Abstract: Humanizing the Capitalistic System: Thomas Mitten, the Philadelphia Rapid Transit Company, and the Labor Question in the Early Twentieth Century United States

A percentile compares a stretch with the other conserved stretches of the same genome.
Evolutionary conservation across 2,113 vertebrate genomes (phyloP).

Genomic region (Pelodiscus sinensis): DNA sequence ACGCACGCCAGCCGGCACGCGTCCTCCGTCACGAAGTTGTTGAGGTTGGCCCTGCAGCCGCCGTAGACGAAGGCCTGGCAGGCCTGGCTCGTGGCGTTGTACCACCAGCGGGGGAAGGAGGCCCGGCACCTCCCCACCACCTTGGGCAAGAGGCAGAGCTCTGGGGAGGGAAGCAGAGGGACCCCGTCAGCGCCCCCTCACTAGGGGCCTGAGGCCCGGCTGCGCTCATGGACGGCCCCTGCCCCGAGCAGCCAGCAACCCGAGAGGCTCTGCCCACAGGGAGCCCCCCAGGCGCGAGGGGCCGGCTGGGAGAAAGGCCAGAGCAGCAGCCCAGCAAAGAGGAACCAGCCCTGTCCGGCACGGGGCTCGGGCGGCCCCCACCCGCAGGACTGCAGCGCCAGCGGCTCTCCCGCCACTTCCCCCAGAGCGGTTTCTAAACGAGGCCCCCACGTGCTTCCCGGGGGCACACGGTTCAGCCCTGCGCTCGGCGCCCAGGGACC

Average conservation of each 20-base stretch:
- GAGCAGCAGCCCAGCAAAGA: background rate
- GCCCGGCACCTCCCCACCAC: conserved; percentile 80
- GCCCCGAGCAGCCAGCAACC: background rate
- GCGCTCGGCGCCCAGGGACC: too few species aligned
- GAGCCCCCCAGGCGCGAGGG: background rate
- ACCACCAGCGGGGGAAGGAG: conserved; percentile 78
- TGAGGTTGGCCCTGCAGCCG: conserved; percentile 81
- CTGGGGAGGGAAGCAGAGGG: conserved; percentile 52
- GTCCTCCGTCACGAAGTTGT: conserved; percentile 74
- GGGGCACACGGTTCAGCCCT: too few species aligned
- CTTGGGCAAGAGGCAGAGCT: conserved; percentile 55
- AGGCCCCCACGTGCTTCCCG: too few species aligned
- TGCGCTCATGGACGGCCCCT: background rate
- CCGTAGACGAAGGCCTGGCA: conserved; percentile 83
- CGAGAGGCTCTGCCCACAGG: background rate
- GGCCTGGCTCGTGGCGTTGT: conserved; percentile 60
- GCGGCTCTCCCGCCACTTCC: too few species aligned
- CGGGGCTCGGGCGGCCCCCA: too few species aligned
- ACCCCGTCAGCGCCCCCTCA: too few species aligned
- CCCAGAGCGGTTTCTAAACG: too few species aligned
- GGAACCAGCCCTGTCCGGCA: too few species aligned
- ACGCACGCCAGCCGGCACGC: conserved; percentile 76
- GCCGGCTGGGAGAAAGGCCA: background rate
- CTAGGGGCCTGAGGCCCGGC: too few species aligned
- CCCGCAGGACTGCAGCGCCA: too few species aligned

Thomas Mitten came to Philadelphia in 1910 determined to use the city's transit company as a laboratory for the development of his plan to solve the ''labor question.'' Just a year earlier the city had suffered through a transit strike that grew into a general strike where 200,000 people walked off the job and twenty-nine people were killed in widespread violence. Corporate capitalism, in Mitten's eyes, had caused this problem but it also offered the solution. To appease the workers and larger populace, Mitten established one of the best known corporate welfare programs in the United States and received wide acclaim for offering a solution to the labor question. His plan improved his employees' wages and working conditions, gained the trust of the public, and made Philadelphia's transit system one of the most efficient in the country. But he also developed a network of spies, used a company union to make workers think they had power over their workplace when they actually had little, and made himself wealthy on company profits. Mitten won acclaim for ''solving'' the labor question, but his story represents the good and bad of business: he used his company to try to solve a vexing social problem, but he simultaneously controlled and exploited his workers.